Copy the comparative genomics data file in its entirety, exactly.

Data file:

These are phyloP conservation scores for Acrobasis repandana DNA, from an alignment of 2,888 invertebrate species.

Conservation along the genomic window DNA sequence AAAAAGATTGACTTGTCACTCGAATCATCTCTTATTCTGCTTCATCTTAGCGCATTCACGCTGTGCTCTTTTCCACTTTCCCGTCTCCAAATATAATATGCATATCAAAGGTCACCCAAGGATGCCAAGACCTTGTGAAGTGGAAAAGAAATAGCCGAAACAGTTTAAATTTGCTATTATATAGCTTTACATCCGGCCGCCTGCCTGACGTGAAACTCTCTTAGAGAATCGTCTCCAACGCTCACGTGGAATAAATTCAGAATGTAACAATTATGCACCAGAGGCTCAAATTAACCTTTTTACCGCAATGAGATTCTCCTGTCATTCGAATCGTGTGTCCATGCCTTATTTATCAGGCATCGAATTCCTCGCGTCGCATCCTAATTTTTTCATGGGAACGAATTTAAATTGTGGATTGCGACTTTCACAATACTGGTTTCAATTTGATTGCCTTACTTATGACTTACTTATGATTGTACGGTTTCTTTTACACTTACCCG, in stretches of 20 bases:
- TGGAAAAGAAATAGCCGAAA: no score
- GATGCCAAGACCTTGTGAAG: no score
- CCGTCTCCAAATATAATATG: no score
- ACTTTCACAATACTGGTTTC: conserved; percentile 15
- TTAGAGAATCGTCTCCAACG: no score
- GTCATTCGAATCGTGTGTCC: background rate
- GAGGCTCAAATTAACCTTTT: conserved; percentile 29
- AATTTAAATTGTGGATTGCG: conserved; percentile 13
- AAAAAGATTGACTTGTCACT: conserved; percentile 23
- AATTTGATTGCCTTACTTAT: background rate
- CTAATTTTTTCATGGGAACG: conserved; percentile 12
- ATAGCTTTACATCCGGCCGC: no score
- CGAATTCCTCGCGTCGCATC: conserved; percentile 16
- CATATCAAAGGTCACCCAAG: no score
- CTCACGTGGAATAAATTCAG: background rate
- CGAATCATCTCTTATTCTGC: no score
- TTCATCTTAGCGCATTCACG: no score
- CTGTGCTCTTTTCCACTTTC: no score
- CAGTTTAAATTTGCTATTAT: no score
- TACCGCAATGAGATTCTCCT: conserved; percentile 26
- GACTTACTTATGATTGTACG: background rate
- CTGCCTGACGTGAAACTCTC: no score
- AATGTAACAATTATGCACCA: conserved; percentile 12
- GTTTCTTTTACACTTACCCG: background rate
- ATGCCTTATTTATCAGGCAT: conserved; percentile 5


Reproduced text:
These are phyloP conservation scores for Acrobasis repandana DNA, from an alignment of 2,888 invertebrate species.

Conservation along the genomic window DNA sequence AAAAAGATTGACTTGTCACTCGAATCATCTCTTATTCTGCTTCATCTTAGCGCATTCACGCTGTGCTCTTTTCCACTTTCCCGTCTCCAAATATAATATGCATATCAAAGGTCACCCAAGGATGCCAAGACCTTGTGAAGTGGAAAAGAAATAGCCGAAACAGTTTAAATTTGCTATTATATAGCTTTACATCCGGCCGCCTGCCTGACGTGAAACTCTCTTAGAGAATCGTCTCCAACGCTCACGTGGAATAAATTCAGAATGTAACAATTATGCACCAGAGGCTCAAATTAACCTTTTTACCGCAATGAGATTCTCCTGTCATTCGAATCGTGTGTCCATGCCTTATTTATCAGGCATCGAATTCCTCGCGTCGCATCCTAATTTTTTCATGGGAACGAATTTAAATTGTGGATTGCGACTTTCACAATACTGGTTTCAATTTGATTGCCTTACTTATGACTTACTTATGATTGTACGGTTTCTTTTACACTTACCCG, in stretches of 20 bases:
- TGGAAAAGAAATAGCCGAAA: no score
- GATGCCAAGACCTTGTGAAG: no score
- CCGTCTCCAAATATAATATG: no score
- ACTTTCACAATACTGGTTTC: conserved; percentile 15
- TTAGAGAATCGTCTCCAACG: no score
- GTCATTCGAATCGTGTGTCC: background rate
- GAGGCTCAAATTAACCTTTT: conserved; percentile 29
- AATTTAAATTGTGGATTGCG: conserved; percentile 13
- AAAAAGATTGACTTGTCACT: conserved; percentile 23
- AATTTGATTGCCTTACTTAT: background rate
- CTAATTTTTTCATGGGAACG: conserved; percentile 12
- ATAGCTTTACATCCGGCCGC: no score
- CGAATTCCTCGCGTCGCATC: conserved; percentile 16
- CATATCAAAGGTCACCCAAG: no score
- CTCACGTGGAATAAATTCAG: background rate
- CGAATCATCTCTTATTCTGC: no score
- TTCATCTTAGCGCATTCACG: no score
- CTGTGCTCTTTTCCACTTTC: no score
- CAGTTTAAATTTGCTATTAT: no score
- TACCGCAATGAGATTCTCCT: conserved; percentile 26
- GACTTACTTATGATTGTACG: background rate
- CTGCCTGACGTGAAACTCTC: no score
- AATGTAACAATTATGCACCA: conserved; percentile 12
- GTTTCTTTTACACTTACCCG: background rate
- ATGCCTTATTTATCAGGCAT: conserved; percentile 5